Poland’s high voltage transmission network could witness investments worth PLN14 billion in the coming decade. This is to be viewed in the context of around 17 per cent growth in electricity demand expected by the country in 2030. Besides the essential capacity augmentation, the investment outlook for the sector emphasises renewable energy and energy exchanges, both of which hinge on grid connectivity.

Polskie Sieci Elektroenergetyczne (PSE) Operator controls and operates the high voltage transmission network of Poland through five branches in Warsaw, Bydgoszcz, Katowice, Radom and Poznan. Established in 2004, the transmission system operator (TSO) is responsible for ensuring the grid’s synchronous operation with interconnected European power systems, planning and providing for power transfer capacity for cross-border energy exchange, and creating infrastructure for the domestic bulk power market. It is wholly owned by the Polish government through the Ministry of Economy.

Growth in transmission network

As of December 31, 2020, Poland’s high voltage transmission grid comprised 281 lines,  totalling a length of 15,518 km, a transformer capacity of 57,533 MVA, and 109 substations. Of the total transmission lines, one 114-km line operates at 750 kV; 111 lines, totalling a length of 7,822 km, operate at 400 kV; 169 lines, totalling a length of 7,380 km, operate at 220 kV; and the remaining are at the 110 kV and 450 kV levels.

There are 12 major transmission lines connecting Poland’s power system with the networks of neighbouring countries including Sweden, the Czech Republic, Slovakia, Belarus, Ukraine and Germany. This includes the 254-km, 450 kV direct current (DC) underground connection with Sweden. Half of this line length is owned by Poland’s TSO.

 2015201620172018 2019 2020 
Line length (km) 14,268 14,325 14,393 14,897 15,024 15,518
450 kV HVDC USC127127127127127127
750 kV AC OHL114114114114114114
400 kV AC OHL5,9846,1396,3266,8267,1357,822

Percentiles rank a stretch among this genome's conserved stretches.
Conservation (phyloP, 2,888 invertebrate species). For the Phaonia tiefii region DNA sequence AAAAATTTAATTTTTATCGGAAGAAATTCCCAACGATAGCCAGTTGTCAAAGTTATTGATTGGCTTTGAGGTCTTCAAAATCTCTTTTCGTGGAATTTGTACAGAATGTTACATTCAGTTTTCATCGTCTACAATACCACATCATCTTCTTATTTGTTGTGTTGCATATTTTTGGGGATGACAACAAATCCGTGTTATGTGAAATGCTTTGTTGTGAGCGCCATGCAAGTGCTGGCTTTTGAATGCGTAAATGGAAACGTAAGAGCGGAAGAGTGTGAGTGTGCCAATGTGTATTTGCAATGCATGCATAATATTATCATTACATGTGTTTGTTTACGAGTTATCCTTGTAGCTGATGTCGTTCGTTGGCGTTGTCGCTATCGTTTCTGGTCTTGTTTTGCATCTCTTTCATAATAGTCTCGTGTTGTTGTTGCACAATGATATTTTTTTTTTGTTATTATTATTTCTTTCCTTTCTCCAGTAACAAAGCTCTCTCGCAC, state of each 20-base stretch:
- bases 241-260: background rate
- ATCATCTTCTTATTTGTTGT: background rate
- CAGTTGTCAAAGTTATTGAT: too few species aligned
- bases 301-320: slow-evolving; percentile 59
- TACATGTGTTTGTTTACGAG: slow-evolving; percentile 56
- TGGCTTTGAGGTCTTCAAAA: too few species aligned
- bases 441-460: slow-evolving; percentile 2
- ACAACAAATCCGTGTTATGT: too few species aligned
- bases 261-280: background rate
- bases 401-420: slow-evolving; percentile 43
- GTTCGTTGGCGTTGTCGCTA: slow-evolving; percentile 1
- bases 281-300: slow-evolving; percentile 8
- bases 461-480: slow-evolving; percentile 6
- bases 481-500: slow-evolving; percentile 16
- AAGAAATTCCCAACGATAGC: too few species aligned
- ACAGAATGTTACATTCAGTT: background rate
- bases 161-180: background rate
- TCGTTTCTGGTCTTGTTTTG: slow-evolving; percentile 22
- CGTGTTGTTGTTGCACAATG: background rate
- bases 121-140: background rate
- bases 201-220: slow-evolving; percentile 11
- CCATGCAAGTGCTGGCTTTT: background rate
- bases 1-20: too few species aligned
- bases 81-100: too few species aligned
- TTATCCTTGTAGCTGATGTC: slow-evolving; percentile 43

220 kV AC OHL7,9717,8737,7557,7557,5737,380
110 kV AC OHL727271757575
Transformer capacity (MVA) 51,776 54,27856,77956,320 57,510 57,533
No. of substations 105 106106106 107 109
Table 1: Growth in transmission network
Note: HVDC – high voltage direct current; USC – undersea cable; OHL – overhead line
Source: Polskie Sieci Elektroenergetyczne S.A. (PSE); Global Transmission Report

Financial and operational indicators

The financial performance of the TSO has been fairly sustainable and profitable. The company’s net sales grew at a compound annual growth rate (CAGR) of 4.54 per cent, from PLN7,624 million in 2015 to PLN9,106 million in 2019.

PSE’s net profit has shown an unsteady pattern in the past few years, and it declined marginally from PLN755 million in 2015 to PLN729 million in 2019. Correspondingly, an unsteady trend was also witnessed in operating expenditure throughout the period between 2015 and 2019, and it increased considerably from PLN6,812 million in 2015 to PLN8,266 million in 2019, registering a CAGR of 4.96 per cent.

There was a sudden rise in the capex in 2018 as the TSO allocated funds to implement several projects worth PLN2 billion in the Mazowsze region. The company started construction of a 51-km-long line to link three other high voltage (400 kV) lines, namely, the Kozienice–Siedlce, Siedlce–Stanislawow and Stanislawow–Narew lines. As part of the next stage, PSE also plans to upgrade the Kozienice–Milosna line and replace 30-metre poles with modern, 60-metre poles. In 2019, PSE incurred PLN1,513.3 million on the construction, expansion and upgrade of electrical substations and power lines.

Net sales7,624  8,144  8,887  10,097  9,106   NA  
Net profit755  531  568  490  729   NA  
Operating expenditure6,812  7,366  8,169  9,478  8,266   NA  
Capital expenditure1,536  1,217  1,460  1,810  1,510  1,400F 
Table 2: Key financial indicators (PLN million)
Note: F-forecasted
Source: Polskie Sieci Elektroenergetyczne S.A. (PSE); Global Transmission Report